Before the 1948 Olympic Games in London, an Evening Standard editorial suggested that “the average range of enthusiasm for the games stretches from lukewarm to dislike. It is not too late for the invitations to be politely withdrawn.” This year, as London prepares to host another Olympics—“the greatest Games that have ever been held,” London mayor Boris Johnson promises—canceling the event isn’t an option. And that’s unfortunate, because a sober look suggests that not much has changed since 1948. What was arguably a waste of money in the cash-strapped years after the Second World War will be a waste of money again in fiscally messy 2012.
The history of the modern Olympics (and of other large-scale sporting events) reveals a consistent pattern. Organizers or local politicians in the host city commission “impact studies,” which almost always promise extravagant economic benefits. Studies performed after the event, however, find no positive effect at all—let alone one approaching the initial estimates. So it isn’t surprising that a PriceWaterhouseCoopers study commissioned by the British government forecasts that the Games would add about $9.4 billion to London’s GDP between 2005 and 2016. That seems like a large number until you realize that the London metro area’s GDP is roughly $712 billion annually. If the Games’ benefits were spread evenly throughout the decade, they would increase London’s GDP level by 0.1 percent each year.
Further, that $9.4 billion benefit pales compared with the cost of hosting the Olympics. In 2002, the UK’s Department for Culture, Media and Sport estimated that the cost would be $2.8 billion. Ten years later, London’s budget for hosting the Games is $15 billion. Costs already run above that figure and are likely to rise to approximately $38 billion, according to an investigation by the TV network Sky Sports. That would easily dwarf the economic benefits that the PriceWaterhouseCoopers study predicts. Security alone will be extremely costly: more British troops will patrol London than there are currently at war in Afghanistan. And these figures don’t count many hidden and indirect costs of hosting the Olympics—most prominently, disruption to business and traffic congestion. Traffic in London is already difficult; with special lanes for Olympics-related traffic, daily commutes will become a nightmare. (London’s transportation commissioner, Peter Hendy, helpfully advises commuters to go to the pub to avoid rush hour.)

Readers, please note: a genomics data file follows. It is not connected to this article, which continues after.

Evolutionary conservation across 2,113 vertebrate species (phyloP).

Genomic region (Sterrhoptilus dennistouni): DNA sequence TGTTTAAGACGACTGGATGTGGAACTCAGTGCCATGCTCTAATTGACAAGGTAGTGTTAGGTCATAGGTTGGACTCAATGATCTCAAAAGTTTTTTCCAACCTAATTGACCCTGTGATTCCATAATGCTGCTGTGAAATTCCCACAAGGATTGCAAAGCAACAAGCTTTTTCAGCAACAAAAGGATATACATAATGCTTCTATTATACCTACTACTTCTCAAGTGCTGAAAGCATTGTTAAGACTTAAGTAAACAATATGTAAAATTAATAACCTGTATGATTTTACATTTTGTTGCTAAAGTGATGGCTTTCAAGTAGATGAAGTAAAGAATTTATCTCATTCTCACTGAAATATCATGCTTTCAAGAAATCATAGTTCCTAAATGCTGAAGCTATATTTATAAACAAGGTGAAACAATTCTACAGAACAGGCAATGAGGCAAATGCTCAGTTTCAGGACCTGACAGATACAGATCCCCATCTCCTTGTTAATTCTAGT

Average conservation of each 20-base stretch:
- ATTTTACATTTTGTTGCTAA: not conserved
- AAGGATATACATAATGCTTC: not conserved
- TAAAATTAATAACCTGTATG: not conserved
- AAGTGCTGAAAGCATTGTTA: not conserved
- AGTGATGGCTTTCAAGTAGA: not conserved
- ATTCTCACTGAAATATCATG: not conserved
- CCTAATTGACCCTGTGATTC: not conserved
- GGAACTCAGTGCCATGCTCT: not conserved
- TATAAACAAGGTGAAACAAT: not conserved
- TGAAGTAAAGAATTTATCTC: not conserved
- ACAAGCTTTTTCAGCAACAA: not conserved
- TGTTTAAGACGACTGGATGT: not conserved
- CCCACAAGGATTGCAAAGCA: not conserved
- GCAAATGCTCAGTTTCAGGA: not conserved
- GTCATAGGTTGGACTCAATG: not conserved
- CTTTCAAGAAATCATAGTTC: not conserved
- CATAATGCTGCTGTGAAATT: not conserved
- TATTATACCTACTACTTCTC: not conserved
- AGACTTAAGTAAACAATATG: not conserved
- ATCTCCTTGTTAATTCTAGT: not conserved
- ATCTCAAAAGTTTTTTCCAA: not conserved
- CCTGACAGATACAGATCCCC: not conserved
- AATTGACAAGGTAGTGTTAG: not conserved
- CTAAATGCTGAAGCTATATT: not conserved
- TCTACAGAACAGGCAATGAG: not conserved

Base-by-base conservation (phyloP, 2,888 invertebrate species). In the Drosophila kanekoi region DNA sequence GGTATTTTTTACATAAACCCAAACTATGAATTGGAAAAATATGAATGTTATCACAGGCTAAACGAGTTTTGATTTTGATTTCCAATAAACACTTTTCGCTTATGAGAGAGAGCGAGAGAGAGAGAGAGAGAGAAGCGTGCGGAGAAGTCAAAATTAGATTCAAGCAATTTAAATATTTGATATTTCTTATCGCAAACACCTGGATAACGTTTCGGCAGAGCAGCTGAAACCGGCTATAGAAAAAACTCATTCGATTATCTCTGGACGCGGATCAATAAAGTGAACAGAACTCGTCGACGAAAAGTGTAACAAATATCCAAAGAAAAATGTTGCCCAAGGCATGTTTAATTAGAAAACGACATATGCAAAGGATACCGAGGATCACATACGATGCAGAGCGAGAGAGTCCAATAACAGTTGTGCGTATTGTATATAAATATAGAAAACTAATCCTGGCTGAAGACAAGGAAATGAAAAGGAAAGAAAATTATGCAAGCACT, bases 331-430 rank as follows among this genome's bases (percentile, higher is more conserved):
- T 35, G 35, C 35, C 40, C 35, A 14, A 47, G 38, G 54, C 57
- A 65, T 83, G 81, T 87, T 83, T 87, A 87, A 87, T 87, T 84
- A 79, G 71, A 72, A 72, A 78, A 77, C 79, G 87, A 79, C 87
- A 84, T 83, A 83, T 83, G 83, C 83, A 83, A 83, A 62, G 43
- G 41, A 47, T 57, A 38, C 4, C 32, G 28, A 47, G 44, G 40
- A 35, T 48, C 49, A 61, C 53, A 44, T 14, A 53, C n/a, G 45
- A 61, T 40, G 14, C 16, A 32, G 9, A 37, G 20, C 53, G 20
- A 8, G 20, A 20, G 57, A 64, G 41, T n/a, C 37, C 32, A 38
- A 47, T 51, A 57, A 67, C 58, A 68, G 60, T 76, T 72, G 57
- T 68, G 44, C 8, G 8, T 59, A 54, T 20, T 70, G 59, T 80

The strongest economic argument for the Games is that the event will catalyze much-needed investment in infrastructure. Any visitor to London will attest that the city sorely needs improvements: the Tube lines are old and suffer frequent disruptions; Heathrow Airport (the world’s busiest hub) still uses only one runway; many areas of East London look downright depressing. Indeed, Mayor Johnson’s predecessor, Ken Livingstone, made no effort to hide his motivation for hosting the Games: “I bid for the Olympics because it’s the only way to get the billions of pounds out of the Government to develop the East End.” The Olympic village will add to East London’s stock of subsidized housing, and the area will benefit from the extension of the Docklands Light Railway line to Stratford.
It’s not clear, however, that the strategy will work over the long haul. Other host cities have found themselves, after the Games ended, saddled with white-elephant facilities constructed for the events but costly to maintain and that do little to help the general public. Athens, for instance, spends around $800 million annually to maintain its Olympic sites, which are nonetheless progressively falling into disrepair.
In ancient Greece, the Olympics featured more interesting sports than the modern Games—most notably pankration, a brutal mix of wrestling and boxing. Another difference: the organizers back then managed to control costs by keeping the Games in one place. It’s time that we relearned a few lessons from antiquity.